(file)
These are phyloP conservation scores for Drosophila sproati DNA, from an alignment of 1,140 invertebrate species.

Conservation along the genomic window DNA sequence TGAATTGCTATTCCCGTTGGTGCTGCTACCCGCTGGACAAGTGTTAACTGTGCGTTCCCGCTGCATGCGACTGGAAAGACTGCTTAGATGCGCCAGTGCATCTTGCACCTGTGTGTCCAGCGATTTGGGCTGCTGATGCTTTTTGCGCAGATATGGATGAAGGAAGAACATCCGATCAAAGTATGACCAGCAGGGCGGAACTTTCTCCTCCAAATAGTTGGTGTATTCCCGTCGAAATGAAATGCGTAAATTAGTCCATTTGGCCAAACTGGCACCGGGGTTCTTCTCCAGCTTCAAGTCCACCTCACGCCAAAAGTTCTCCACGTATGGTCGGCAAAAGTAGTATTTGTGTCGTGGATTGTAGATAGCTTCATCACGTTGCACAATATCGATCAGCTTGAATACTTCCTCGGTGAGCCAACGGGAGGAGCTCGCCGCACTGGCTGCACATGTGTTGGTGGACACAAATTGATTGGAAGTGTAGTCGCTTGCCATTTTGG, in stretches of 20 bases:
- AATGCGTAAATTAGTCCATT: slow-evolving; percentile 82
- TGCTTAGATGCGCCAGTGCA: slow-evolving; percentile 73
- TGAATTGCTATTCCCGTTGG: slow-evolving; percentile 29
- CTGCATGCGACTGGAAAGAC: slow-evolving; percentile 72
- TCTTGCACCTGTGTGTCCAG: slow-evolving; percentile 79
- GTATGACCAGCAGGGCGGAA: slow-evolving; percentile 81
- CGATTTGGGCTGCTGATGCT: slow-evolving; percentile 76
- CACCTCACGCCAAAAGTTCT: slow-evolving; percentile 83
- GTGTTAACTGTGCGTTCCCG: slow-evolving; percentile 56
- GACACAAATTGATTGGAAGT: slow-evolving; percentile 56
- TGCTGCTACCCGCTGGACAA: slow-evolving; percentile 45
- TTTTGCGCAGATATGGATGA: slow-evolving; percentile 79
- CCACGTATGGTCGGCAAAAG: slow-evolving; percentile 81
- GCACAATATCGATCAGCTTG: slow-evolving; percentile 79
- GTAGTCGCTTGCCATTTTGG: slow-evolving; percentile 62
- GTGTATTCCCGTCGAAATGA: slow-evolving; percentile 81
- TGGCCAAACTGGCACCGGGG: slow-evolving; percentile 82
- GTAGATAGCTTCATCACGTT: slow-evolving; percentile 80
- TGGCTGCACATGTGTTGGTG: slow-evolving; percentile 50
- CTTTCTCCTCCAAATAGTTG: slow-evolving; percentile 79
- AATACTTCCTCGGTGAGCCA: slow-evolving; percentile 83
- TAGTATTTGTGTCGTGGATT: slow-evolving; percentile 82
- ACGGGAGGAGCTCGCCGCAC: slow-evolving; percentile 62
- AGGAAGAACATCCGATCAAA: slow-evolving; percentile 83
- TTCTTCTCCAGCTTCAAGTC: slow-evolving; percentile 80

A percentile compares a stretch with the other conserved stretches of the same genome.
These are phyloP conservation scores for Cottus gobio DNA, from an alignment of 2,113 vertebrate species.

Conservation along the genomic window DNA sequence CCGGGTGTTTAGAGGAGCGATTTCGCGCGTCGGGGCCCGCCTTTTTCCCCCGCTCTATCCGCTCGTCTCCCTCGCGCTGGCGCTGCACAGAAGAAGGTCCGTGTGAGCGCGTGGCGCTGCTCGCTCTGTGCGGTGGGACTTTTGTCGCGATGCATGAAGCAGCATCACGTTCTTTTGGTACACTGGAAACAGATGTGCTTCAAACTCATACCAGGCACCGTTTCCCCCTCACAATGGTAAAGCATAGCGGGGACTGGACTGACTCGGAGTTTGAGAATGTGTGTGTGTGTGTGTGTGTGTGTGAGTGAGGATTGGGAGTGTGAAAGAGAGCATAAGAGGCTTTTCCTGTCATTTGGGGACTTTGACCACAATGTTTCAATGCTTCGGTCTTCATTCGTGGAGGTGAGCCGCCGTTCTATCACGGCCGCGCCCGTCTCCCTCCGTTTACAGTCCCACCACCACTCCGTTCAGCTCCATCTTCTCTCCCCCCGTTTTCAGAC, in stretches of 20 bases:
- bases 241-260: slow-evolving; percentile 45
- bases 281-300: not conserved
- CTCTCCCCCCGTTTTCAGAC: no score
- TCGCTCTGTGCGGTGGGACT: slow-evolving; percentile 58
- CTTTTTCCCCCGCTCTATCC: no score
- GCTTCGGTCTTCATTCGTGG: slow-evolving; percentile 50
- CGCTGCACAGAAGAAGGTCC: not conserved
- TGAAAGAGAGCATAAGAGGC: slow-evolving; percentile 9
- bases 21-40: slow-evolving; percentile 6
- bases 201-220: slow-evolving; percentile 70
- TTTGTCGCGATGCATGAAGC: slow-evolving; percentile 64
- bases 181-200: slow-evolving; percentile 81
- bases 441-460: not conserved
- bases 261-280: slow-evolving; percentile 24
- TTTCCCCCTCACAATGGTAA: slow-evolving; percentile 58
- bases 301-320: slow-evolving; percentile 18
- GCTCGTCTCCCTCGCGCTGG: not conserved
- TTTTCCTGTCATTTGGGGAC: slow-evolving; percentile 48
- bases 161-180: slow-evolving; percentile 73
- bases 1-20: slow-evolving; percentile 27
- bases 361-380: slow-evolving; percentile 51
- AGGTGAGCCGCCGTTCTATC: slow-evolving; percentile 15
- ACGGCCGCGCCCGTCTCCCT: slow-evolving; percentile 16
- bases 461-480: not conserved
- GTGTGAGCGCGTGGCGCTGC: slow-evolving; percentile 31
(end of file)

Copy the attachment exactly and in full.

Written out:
These are phyloP conservation scores for Drosophila sproati DNA, from an alignment of 1,140 invertebrate species.

Conservation along the genomic window DNA sequence TGAATTGCTATTCCCGTTGGTGCTGCTACCCGCTGGACAAGTGTTAACTGTGCGTTCCCGCTGCATGCGACTGGAAAGACTGCTTAGATGCGCCAGTGCATCTTGCACCTGTGTGTCCAGCGATTTGGGCTGCTGATGCTTTTTGCGCAGATATGGATGAAGGAAGAACATCCGATCAAAGTATGACCAGCAGGGCGGAACTTTCTCCTCCAAATAGTTGGTGTATTCCCGTCGAAATGAAATGCGTAAATTAGTCCATTTGGCCAAACTGGCACCGGGGTTCTTCTCCAGCTTCAAGTCCACCTCACGCCAAAAGTTCTCCACGTATGGTCGGCAAAAGTAGTATTTGTGTCGTGGATTGTAGATAGCTTCATCACGTTGCACAATATCGATCAGCTTGAATACTTCCTCGGTGAGCCAACGGGAGGAGCTCGCCGCACTGGCTGCACATGTGTTGGTGGACACAAATTGATTGGAAGTGTAGTCGCTTGCCATTTTGG, in stretches of 20 bases:
- AATGCGTAAATTAGTCCATT: slow-evolving; percentile 82
- TGCTTAGATGCGCCAGTGCA: slow-evolving; percentile 73
- TGAATTGCTATTCCCGTTGG: slow-evolving; percentile 29
- CTGCATGCGACTGGAAAGAC: slow-evolving; percentile 72
- TCTTGCACCTGTGTGTCCAG: slow-evolving; percentile 79
- GTATGACCAGCAGGGCGGAA: slow-evolving; percentile 81
- CGATTTGGGCTGCTGATGCT: slow-evolving; percentile 76
- CACCTCACGCCAAAAGTTCT: slow-evolving; percentile 83
- GTGTTAACTGTGCGTTCCCG: slow-evolving; percentile 56
- GACACAAATTGATTGGAAGT: slow-evolving; percentile 56
- TGCTGCTACCCGCTGGACAA: slow-evolving; percentile 45
- TTTTGCGCAGATATGGATGA: slow-evolving; percentile 79
- CCACGTATGGTCGGCAAAAG: slow-evolving; percentile 81
- GCACAATATCGATCAGCTTG: slow-evolving; percentile 79
- GTAGTCGCTTGCCATTTTGG: slow-evolving; percentile 62
- GTGTATTCCCGTCGAAATGA: slow-evolving; percentile 81
- TGGCCAAACTGGCACCGGGG: slow-evolving; percentile 82
- GTAGATAGCTTCATCACGTT: slow-evolving; percentile 80
- TGGCTGCACATGTGTTGGTG: slow-evolving; percentile 50
- CTTTCTCCTCCAAATAGTTG: slow-evolving; percentile 79
- AATACTTCCTCGGTGAGCCA: slow-evolving; percentile 83
- TAGTATTTGTGTCGTGGATT: slow-evolving; percentile 82
- ACGGGAGGAGCTCGCCGCAC: slow-evolving; percentile 62
- AGGAAGAACATCCGATCAAA: slow-evolving; percentile 83
- TTCTTCTCCAGCTTCAAGTC: slow-evolving; percentile 80

A percentile compares a stretch with the other conserved stretches of the same genome.
These are phyloP conservation scores for Cottus gobio DNA, from an alignment of 2,113 vertebrate species.

Conservation along the genomic window DNA sequence CCGGGTGTTTAGAGGAGCGATTTCGCGCGTCGGGGCCCGCCTTTTTCCCCCGCTCTATCCGCTCGTCTCCCTCGCGCTGGCGCTGCACAGAAGAAGGTCCGTGTGAGCGCGTGGCGCTGCTCGCTCTGTGCGGTGGGACTTTTGTCGCGATGCATGAAGCAGCATCACGTTCTTTTGGTACACTGGAAACAGATGTGCTTCAAACTCATACCAGGCACCGTTTCCCCCTCACAATGGTAAAGCATAGCGGGGACTGGACTGACTCGGAGTTTGAGAATGTGTGTGTGTGTGTGTGTGTGTGTGAGTGAGGATTGGGAGTGTGAAAGAGAGCATAAGAGGCTTTTCCTGTCATTTGGGGACTTTGACCACAATGTTTCAATGCTTCGGTCTTCATTCGTGGAGGTGAGCCGCCGTTCTATCACGGCCGCGCCCGTCTCCCTCCGTTTACAGTCCCACCACCACTCCGTTCAGCTCCATCTTCTCTCCCCCCGTTTTCAGAC, in stretches of 20 bases:
- bases 241-260: slow-evolving; percentile 45
- bases 281-300: not conserved
- CTCTCCCCCCGTTTTCAGAC: no score
- TCGCTCTGTGCGGTGGGACT: slow-evolving; percentile 58
- CTTTTTCCCCCGCTCTATCC: no score
- GCTTCGGTCTTCATTCGTGG: slow-evolving; percentile 50
- CGCTGCACAGAAGAAGGTCC: not conserved
- TGAAAGAGAGCATAAGAGGC: slow-evolving; percentile 9
- bases 21-40: slow-evolving; percentile 6
- bases 201-220: slow-evolving; percentile 70
- TTTGTCGCGATGCATGAAGC: slow-evolving; percentile 64
- bases 181-200: slow-evolving; percentile 81
- bases 441-460: not conserved
- bases 261-280: slow-evolving; percentile 24
- TTTCCCCCTCACAATGGTAA: slow-evolving; percentile 58
- bases 301-320: slow-evolving; percentile 18
- GCTCGTCTCCCTCGCGCTGG: not conserved
- TTTTCCTGTCATTTGGGGAC: slow-evolving; percentile 48
- bases 161-180: slow-evolving; percentile 73
- bases 1-20: slow-evolving; percentile 27
- bases 361-380: slow-evolving; percentile 51
- AGGTGAGCCGCCGTTCTATC: slow-evolving; percentile 15
- ACGGCCGCGCCCGTCTCCCT: slow-evolving; percentile 16
- bases 461-480: not conserved
- GTGTGAGCGCGTGGCGCTGC: slow-evolving; percentile 31